As to the evidence of theft, the State presented the testimony of a woman who stated that, in 2012, both Morris and Ruffin accompanied a friend to her home so that they could all shoot her father's firearm. But when the group returned to her home after shooting the gun on a farm, Ruffin and Morris refused to return it to her possession, with Morris in particular telling her that she could not have the gun back. She then immediately notified law enforcement, who located the vehicle in which Ruffin and Morris were traveling and, during the ensuing stop, located two firearms inside the vehicle beneath Ruffin's seat, including the one that belonged to the victim's father. Morris thereafter pleaded guilty to a charge of theft by taking. The trial court admitted the evidence of Morris's prior conviction for theft by taking because it found the evidence relevant to show intent, knowledge, and plan with regard to the charge of possessing a firearm during the commission of a felony; and the court instructed the jury that it was being admitted for that purpose.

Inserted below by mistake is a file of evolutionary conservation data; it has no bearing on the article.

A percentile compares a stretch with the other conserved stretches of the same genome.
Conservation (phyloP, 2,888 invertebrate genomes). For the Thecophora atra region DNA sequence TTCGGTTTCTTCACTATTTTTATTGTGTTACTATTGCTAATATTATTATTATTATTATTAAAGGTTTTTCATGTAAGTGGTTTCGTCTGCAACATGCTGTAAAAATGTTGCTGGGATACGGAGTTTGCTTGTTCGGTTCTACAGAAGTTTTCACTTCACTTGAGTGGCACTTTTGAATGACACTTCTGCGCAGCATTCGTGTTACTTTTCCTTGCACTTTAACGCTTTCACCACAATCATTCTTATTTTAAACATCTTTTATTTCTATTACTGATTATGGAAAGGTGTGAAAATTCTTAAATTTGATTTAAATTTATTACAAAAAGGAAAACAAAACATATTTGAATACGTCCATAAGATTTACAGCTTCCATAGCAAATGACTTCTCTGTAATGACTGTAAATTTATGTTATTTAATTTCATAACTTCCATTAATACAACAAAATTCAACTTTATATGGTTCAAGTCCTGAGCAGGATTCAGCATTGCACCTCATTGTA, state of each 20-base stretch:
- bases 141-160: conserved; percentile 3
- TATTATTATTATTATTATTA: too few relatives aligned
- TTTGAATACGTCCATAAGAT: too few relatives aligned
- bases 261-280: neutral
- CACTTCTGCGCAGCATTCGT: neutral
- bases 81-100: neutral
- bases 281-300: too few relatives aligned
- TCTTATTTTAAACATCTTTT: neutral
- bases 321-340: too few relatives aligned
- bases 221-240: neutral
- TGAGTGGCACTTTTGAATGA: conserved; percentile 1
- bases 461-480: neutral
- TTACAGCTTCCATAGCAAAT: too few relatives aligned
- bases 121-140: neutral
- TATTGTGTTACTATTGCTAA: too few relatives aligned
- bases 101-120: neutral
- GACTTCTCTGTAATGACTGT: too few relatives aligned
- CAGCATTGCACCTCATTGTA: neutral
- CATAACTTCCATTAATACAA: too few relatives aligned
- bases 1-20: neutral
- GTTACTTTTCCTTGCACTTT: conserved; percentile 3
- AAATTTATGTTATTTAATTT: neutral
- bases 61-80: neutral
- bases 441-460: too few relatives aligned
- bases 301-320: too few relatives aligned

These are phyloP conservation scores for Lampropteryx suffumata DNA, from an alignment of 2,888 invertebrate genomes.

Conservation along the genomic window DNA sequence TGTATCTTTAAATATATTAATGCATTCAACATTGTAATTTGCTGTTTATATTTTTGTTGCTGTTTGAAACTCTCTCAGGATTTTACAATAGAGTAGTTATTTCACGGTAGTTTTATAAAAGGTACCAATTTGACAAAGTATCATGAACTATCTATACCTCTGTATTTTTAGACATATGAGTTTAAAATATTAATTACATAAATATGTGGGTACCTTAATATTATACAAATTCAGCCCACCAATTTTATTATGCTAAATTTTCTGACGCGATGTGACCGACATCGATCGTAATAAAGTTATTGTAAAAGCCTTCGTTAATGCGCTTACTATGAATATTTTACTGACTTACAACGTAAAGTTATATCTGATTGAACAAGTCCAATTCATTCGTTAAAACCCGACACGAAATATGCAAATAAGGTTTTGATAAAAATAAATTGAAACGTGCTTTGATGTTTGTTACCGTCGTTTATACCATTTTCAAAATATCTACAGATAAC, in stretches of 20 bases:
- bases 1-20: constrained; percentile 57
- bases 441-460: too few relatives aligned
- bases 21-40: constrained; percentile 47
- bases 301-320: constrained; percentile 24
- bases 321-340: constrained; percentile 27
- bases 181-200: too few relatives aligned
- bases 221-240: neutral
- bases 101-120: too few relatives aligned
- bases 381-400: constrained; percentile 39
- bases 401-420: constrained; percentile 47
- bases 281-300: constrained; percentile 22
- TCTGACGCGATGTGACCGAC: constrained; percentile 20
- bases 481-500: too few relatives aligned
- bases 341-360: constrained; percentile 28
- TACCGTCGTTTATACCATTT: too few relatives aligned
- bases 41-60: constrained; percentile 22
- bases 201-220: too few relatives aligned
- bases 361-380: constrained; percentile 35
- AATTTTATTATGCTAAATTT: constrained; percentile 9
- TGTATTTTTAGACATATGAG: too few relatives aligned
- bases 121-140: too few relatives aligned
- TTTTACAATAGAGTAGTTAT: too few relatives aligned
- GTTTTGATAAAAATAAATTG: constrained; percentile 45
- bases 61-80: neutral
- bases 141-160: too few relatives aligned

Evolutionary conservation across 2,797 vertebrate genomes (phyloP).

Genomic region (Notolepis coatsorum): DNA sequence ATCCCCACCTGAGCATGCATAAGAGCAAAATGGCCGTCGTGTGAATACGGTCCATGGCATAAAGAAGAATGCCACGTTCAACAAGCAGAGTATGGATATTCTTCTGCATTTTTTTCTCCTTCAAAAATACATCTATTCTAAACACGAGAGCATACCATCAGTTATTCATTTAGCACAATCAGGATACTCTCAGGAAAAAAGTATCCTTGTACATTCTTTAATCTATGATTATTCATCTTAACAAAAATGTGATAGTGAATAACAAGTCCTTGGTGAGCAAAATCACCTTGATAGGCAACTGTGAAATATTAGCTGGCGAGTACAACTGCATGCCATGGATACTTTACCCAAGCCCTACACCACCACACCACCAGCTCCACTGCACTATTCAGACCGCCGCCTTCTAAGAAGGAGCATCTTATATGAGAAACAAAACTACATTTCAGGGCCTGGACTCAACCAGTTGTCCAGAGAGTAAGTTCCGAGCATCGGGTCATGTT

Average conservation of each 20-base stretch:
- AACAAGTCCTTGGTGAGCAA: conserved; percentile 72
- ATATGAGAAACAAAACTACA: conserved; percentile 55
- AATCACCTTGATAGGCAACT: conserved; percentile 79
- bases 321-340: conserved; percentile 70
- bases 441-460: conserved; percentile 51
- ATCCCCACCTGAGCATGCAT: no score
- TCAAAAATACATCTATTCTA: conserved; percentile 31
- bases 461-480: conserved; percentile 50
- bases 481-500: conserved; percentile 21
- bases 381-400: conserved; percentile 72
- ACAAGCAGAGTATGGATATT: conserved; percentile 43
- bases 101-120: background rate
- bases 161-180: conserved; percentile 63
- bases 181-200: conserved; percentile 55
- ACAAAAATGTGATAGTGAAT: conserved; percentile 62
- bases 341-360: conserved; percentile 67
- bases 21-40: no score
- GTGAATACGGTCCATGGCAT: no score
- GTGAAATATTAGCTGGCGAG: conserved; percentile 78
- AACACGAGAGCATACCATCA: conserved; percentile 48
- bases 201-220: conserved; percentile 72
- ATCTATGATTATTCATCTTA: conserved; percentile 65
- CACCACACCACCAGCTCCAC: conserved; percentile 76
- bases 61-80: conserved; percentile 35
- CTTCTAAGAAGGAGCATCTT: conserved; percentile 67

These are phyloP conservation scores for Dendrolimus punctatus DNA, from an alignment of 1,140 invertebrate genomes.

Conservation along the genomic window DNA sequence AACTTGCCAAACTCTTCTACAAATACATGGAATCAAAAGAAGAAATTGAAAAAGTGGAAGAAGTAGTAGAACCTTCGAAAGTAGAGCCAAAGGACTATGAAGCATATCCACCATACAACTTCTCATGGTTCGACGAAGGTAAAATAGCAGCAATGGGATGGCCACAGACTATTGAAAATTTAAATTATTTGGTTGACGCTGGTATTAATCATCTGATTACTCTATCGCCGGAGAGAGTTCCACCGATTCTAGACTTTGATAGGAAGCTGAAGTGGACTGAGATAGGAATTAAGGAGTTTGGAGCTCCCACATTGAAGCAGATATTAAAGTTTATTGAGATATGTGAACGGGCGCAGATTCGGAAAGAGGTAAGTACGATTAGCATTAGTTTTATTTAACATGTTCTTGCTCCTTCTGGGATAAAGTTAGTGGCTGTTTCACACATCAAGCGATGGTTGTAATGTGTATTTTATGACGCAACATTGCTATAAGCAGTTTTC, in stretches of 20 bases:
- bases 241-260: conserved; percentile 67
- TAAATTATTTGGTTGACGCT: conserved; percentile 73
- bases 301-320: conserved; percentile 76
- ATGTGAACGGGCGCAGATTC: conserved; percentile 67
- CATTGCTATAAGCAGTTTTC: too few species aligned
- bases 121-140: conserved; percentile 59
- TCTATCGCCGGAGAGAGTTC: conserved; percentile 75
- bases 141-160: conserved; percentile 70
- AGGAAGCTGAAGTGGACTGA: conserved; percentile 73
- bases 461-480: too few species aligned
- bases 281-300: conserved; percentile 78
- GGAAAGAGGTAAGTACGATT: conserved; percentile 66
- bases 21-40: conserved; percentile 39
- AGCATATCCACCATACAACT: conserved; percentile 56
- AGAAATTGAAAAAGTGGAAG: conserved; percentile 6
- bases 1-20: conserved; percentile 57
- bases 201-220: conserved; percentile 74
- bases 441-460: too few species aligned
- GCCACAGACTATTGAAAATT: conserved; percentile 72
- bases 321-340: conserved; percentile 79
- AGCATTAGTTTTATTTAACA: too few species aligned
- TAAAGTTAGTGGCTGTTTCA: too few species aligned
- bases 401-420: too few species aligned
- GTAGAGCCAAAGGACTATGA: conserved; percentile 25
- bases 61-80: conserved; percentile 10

As to the evidence of possession of marijuana, a law-enforcement officer testified that during a traffic stop in September 2013, he detected the odor of marijuana, and the driver, Morris, admitted that there was marijuana in the driver's side door. Morris thereafter pleaded nolo contendere to a charge of possessing less than one ounce of marijuana. The trial court admitted the evidence of Morris's prior possession of marijuana after concluding that the evidence was relevant to show his motive and intent with regard to the charge of attempt to commit armed robbery (i.e., to show motive and intent to steal Ball's stash of marijuana), and the court instructed the jury as to its reason for doing so.